Riding the Trans-Siberian: The End of the Line
Where you end up matters almost as much as where you begin. After days on the Trans-Siberian railway, eating instant noodles and watching Siberia flick past the windows, you have one final choice: where will you finish? A traditional Trans-Siberian ticket ends in Vladivostok. A few miles past Lake Baikal, the track splits; one route continues east, and the others leave Russia. While maintaining a steadily Russian vector has some romance, dipping south gives perspective. The rails have run for thousands of miles, crossing disparate landscapes, to end in Asia. Trans-Siberian travelers choose one of three ends: the Russian coastline, ice-capital Harbin, or China’s cultural heart, Beijing.
The traditional route continues east after Lake Baikal. Just past the lake, the train enters Buryatia. As one of the semi-autonomous regions granted to Russia’s ethnic minorities, Buryatia has a distinct culture. Traditionally nomadic, the Buryat people are descendants of the Mongols. Many practice a form of Buddhism similar to Tibet’s.
Russian Buddhist worship centers around Ivolginsky Datsan. The monastery complex is a day trip from the city of Ulan-Ude, one must-see city on the Vladivostok route. The burial place of a revered lama, Ivolginsky Datsan also has an active Buddhist university and museum. Robed monks and prayer wheels will remind you that, although you’re still in Russia, you’ve left behind much of its European trappings.
Friendly Ulan-Ude is the gateway to the temple, and also to Lake Baikal’s remote eastern shore. Visitors can learn more about the city’s unique cultural mix at culture and history museums. Although the city might seem Asian, Russian reminders preside: the gigantic head of Vladimir Lenin, cast in bronze, frowns over central Soviet Square.
Past Ulan-Ude, the train chugs through the cities of Chita and Khabarovsk. It curls around the northern tip of China and slides south toward the sea. The express Rossiya (train #2) terminates at the port of Vladivostok.
Vladivostok perches above North Korea. At the edge of China’s northernmost reaches, leaning out into the Sea of Japan, the city has been a naval and shipping center. Its utilitarian history doesn’t say much for Vladivostok as a tourist destination. However, Vladivostok has a natural history museum and a waterfront, enough for a day of wandering. Asian and European cultures have mixed here for decades; this makes Vladivostok a perfect finish for Trans-Siberian travelers who, within Russia, have crossed 9,000 kilometers and two continents.
Vladivostok has onward travel options, including car-passenger ferries to Japan and Korea. For those travelers looking to return to Europe, it also has an airport with daily flights to Moscow. Americans might want to consider simply continuing around the rest of the globe; having come this far, you’re halfway home.
The second set of train tracks drop into northern China. Sometimes referred to as Manchuria, China’s extreme north-eastern corner has been a place of shifting allegiances. The Manchu, who had a separate culture and language from the Chinese, ruled China for several centuries as the Qing dynasty. Overrun by Japan during World War Two, Manchuria became a puppet kingdom. It remains a bit of a frontier.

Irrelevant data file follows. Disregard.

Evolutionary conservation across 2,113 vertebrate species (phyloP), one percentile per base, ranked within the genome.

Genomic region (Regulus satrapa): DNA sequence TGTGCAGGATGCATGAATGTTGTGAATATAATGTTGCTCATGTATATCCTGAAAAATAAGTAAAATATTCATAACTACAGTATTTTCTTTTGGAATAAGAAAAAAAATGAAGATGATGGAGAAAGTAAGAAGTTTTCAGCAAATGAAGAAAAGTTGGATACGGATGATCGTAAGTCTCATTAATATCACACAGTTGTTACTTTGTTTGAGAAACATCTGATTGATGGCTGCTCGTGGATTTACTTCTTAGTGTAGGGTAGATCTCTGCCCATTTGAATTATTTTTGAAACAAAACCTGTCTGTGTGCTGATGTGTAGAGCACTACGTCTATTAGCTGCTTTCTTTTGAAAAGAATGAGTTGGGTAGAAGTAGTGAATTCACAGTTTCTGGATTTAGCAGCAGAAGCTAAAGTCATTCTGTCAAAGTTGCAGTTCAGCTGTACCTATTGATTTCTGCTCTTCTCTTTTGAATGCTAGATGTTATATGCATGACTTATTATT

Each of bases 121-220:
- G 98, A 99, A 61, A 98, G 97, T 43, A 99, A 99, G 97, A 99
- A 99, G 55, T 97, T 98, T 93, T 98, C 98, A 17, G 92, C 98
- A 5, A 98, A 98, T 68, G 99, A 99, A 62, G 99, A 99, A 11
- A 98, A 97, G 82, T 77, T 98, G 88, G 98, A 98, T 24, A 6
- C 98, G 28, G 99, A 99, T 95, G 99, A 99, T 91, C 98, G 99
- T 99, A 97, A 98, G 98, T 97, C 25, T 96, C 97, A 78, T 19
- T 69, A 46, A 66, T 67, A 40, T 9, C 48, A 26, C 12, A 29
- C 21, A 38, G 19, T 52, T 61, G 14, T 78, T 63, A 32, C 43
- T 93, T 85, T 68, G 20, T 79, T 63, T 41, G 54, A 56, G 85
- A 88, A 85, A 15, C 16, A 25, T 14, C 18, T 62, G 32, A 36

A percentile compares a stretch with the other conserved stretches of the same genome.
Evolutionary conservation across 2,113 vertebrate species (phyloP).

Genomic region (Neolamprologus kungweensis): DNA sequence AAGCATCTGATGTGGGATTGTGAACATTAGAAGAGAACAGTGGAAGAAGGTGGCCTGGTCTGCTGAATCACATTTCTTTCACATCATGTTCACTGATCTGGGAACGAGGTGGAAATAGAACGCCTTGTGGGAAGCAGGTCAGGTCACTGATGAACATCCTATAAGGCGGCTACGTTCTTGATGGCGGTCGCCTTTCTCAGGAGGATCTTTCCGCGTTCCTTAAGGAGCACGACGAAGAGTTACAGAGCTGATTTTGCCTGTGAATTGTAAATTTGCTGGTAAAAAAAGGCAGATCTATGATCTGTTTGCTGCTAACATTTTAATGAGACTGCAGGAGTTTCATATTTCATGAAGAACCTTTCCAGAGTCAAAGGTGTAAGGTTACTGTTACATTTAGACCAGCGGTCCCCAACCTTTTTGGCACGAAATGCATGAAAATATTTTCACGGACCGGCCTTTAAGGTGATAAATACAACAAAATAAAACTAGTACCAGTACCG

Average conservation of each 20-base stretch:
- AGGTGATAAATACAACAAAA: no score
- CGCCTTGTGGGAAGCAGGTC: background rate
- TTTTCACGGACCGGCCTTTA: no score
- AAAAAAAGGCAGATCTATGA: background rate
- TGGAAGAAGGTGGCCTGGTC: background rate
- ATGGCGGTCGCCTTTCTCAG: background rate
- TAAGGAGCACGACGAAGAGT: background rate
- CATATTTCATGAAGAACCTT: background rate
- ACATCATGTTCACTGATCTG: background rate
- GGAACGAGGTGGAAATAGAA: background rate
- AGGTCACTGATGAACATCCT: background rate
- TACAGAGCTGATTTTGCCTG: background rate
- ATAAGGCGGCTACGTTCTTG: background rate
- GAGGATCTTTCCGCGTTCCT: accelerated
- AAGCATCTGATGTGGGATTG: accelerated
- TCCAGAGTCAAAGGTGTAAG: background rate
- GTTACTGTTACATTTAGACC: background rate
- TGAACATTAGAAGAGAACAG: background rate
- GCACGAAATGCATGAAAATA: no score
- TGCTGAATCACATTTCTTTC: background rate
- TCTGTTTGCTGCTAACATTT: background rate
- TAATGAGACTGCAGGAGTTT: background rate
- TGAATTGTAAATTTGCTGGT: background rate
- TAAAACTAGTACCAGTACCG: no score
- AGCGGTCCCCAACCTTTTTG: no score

The train heads for Harbin, the largest city in Heilongjiang province, which borders Russia. In the 19th century, Russia struck a deal to build a railroad through northern China. As the heart of the rail project, Harbin became a transit hub, attracting Russian and Jewish immigrants. Many Russians also fled to Harbin during the 1917 revolution, giving the city a large foreign population. Immigrant numbers have diminished in modern times, but the Russian influence is obvious in the architecture of St. Sophia’s Cathedral, whose Orthodox domes look like they belong in Moscow.
In December, Harbin glitters. Green and red lights melt through castle turrets. The annual ice festival is a fantasyland of frozen sculpture. For winter Trans-Siberian travelers, the ice festival can be a diversion from the long emptiness of Siberia. Train #20 runs to Harbin via Chita. From Harbin, travelers can connect back to Russia, or continue south to Beijing.
Want proof of just how far you’ve come since Moscow? Nothing changes perspective like the Great Wall of China. Travelers who started in the heart of Europe disembark into another world.
Train #4 runs south from Lake Baikal through Mongolia. The dusty capital, Ulan Bator, makes a good place to catch your breath – and a bus to the steppe. Treks into the Mongolian countryside reveal a landscape and culture that influenced Russia and Europe centuries ago. Although the Golden Horde no longer menaces Moscow, its influence on much of Russia remains. Many NGOs run tours of the Mongolian steppe or the Gobi Desert, although some are more reliable than others.
From Ulan Bator, you’ll pass into China and on to Beijing. A whole new culture awaits, thousands of miles from the domes and plazas of St. Petersburg. Onward travel options include trains throughout China and flights throughout in the world.
This is the last of a series of articles offering advice and travel tips based on Caitlin Dwyer’s experience riding the Trans-Siberian Railway. See her first article, ‘Riding the Trans-Siberian Railway: Deciding on Your Journey‘. You may also want to read: ‘How to Apply for a Russian Visa‘; ‘Riding the Trans-Siberian Railway: What to Bring’; ‘Riding the Trans-Siberian Railway: Starting in Moscow‘; ‘Riding the Trans-Siberian Railway: Lake Baikal; ‘Riding the Trans-Siberian Railway: Where to stop in Western Siberia‘; Riding the Trans-Siberian Railway: Irkutsk, Russia’.
For ideas about where to stay in Moscow, see our Editor’s Picks for Moscow.
Written by Caitlin Dwyer for EuropeUpClose.com